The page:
TORONTO — Linux is gaining market share in the server space as enterprise users begin to embrace open source, but the putting the OS on the desktop is still a pipe dream, experts say.
“”We see adoption across every sector we deal in,”” said IBM
Canada‘s manager of strategic initiatives, Chris Pratt, who was part of a panel at the Real World Linux Conference & Expo Tuesday. Financial institutions are using Linux in their branches at an increasing rate, he said, and the server OS is popping up in other areas such as government, life sciences, communications and retail.
It’s also being embraced by the world of high performance or supercomputing, added IBM Canada’s Linux advocate Jim Elliott. “”You can make very large systems using Unix and Linux,”” he said. “”We see large Linux plays with people putting in thousands of nodes.””
Linux is the OS of choice for a number of geophysical and seismic surveys — often when looking for oil. “”People used to use Cray systems for it. Now they just use Linux,”” he said. Financial analysts use it to analyze derivatives and the U.S. government uses it to simulate nuclear blasts. “”It’s not just universities any more, it’s very much in the business world.””
Clothing chain Mark’s Work Wearhouse is in the midst of installing point-of-sale Retek terminals running on Linux in its stores across Canada. Mark’s is now able to do live reporting between its storefront locations and head office, running on a handful of $4,000 blade servers.
“”I have to try to deliver more for less, which is not unusual in this industry,”” said Mark’s CIO Robin Lynas. “”It’s really hard for a large organization to do this, but you can do it in stages. . . . We’re saving money.””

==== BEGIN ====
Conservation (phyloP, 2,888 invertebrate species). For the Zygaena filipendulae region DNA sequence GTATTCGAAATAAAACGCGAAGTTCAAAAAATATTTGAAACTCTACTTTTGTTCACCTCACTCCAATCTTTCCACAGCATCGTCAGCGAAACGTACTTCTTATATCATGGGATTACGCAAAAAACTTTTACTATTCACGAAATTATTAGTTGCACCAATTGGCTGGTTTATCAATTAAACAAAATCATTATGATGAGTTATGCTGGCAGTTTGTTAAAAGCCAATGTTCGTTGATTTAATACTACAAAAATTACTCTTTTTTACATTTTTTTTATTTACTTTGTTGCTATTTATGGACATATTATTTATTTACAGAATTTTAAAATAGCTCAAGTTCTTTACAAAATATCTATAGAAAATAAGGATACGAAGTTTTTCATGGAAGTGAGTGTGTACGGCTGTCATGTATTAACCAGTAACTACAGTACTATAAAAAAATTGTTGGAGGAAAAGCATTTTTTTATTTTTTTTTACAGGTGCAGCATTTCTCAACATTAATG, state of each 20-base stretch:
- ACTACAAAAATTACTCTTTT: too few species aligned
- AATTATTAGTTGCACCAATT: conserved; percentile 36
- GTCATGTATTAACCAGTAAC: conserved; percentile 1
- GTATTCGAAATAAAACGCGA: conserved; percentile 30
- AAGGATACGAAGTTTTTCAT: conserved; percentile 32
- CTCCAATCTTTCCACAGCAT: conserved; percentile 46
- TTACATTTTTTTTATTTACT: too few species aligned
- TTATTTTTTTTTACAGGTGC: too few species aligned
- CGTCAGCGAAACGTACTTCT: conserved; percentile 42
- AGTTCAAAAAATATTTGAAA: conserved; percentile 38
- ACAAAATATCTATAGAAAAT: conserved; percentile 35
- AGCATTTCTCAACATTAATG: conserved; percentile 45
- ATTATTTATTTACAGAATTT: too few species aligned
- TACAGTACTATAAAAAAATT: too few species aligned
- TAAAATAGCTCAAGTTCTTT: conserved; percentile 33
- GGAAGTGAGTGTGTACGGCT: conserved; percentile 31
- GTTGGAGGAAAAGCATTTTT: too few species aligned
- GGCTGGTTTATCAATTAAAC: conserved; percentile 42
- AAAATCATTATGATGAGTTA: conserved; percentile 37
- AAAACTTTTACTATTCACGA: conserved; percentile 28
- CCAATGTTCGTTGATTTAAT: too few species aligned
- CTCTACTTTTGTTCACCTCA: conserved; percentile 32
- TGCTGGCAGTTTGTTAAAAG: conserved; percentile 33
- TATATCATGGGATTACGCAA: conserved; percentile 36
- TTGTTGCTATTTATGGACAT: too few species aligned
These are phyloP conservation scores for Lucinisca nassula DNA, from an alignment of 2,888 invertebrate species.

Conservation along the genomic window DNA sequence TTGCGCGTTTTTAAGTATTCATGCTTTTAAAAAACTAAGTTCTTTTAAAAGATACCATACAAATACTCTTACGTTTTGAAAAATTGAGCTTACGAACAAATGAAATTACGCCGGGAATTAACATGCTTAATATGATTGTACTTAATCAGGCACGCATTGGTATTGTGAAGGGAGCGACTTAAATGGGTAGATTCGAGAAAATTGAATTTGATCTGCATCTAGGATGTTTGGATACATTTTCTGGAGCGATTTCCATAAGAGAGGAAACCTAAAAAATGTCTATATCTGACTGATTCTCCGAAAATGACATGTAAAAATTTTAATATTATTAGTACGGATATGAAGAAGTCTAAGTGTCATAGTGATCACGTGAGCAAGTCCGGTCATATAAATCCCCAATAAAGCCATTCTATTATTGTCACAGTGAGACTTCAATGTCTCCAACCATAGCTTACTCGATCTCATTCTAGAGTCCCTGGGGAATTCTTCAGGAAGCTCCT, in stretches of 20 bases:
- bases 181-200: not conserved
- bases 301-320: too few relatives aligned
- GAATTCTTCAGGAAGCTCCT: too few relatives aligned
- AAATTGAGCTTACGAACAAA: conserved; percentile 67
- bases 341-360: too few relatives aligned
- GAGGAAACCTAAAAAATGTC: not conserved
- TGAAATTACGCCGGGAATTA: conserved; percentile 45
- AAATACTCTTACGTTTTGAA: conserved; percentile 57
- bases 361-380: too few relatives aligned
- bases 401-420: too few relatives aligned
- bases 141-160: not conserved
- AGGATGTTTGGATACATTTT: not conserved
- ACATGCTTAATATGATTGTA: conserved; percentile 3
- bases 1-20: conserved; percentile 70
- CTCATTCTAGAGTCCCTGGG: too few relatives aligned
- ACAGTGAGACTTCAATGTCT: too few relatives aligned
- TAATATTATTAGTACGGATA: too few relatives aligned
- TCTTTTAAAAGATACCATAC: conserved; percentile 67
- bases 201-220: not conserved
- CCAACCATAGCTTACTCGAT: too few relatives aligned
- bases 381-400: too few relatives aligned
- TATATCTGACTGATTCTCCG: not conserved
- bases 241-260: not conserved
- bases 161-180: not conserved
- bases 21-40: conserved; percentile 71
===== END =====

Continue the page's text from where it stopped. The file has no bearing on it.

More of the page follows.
It’s only recently that it made sense for the organization to switch to Linux, now that more applications are available on the platform. Mark’s is now running Mozilla’s open source browser and a Crystal Decisions reporting tool on Red Hat’s distribution of Linux.
The chain’s technology mantra is to use shrink-wrapped product wherever possible in order to save on in-house development costs. “”Open systems are our future,”” said Lynas. “”Just about everything we do needs to be on open standards.””
There are more options available to Linux shops now that a greater number of applications are available on the platform. According to Elliott, 47 per cent of independent software vendors (ISVs) are making their applications available on Linux. “”If they’re already on Unix, porting to Linux is a no-brainer.””
The open source OS is seeing a marked increase in adoption, but IDC Canada analyst Alan Freedman still sees room for growth. “”It’s working its way up the food chain,”” he said. “”It’s early adoption, but not in the majority yet.””
He added that a number of enterprises are still doing proof-of-concept tests with the OS, and rolling it out in parts of their businesses before embracing it wholeheartedly.
But Linux on the desktop is barely on the horizon, the panel concluded. It’s still the domain of open source enthusiasts and teenagers using it to run things like file-sharing programs.
Whether Linux makes play for the desktop market depends very much on the number of applications that become available for it, said Egan Ford, chief architect of Linux clusters for IBM Americas. At the moment, Linux on the desktop is plagued by issues that have long been resolved by desktop mainstays like Microsoft and Apple. No one can agree on a common object model in the Linux community, he said, which overly complicates functions that people take for granted, like cut and paste.
Eventually, those file-swapping teenagers will move into the job market and bring their Linux savvy with them, Ford said. That could potentially herald a shift in the desktop market. “”If anything has a shot at dethroning Microsoft, it’s Linux.””
Real World Linux continues on Wednesday.
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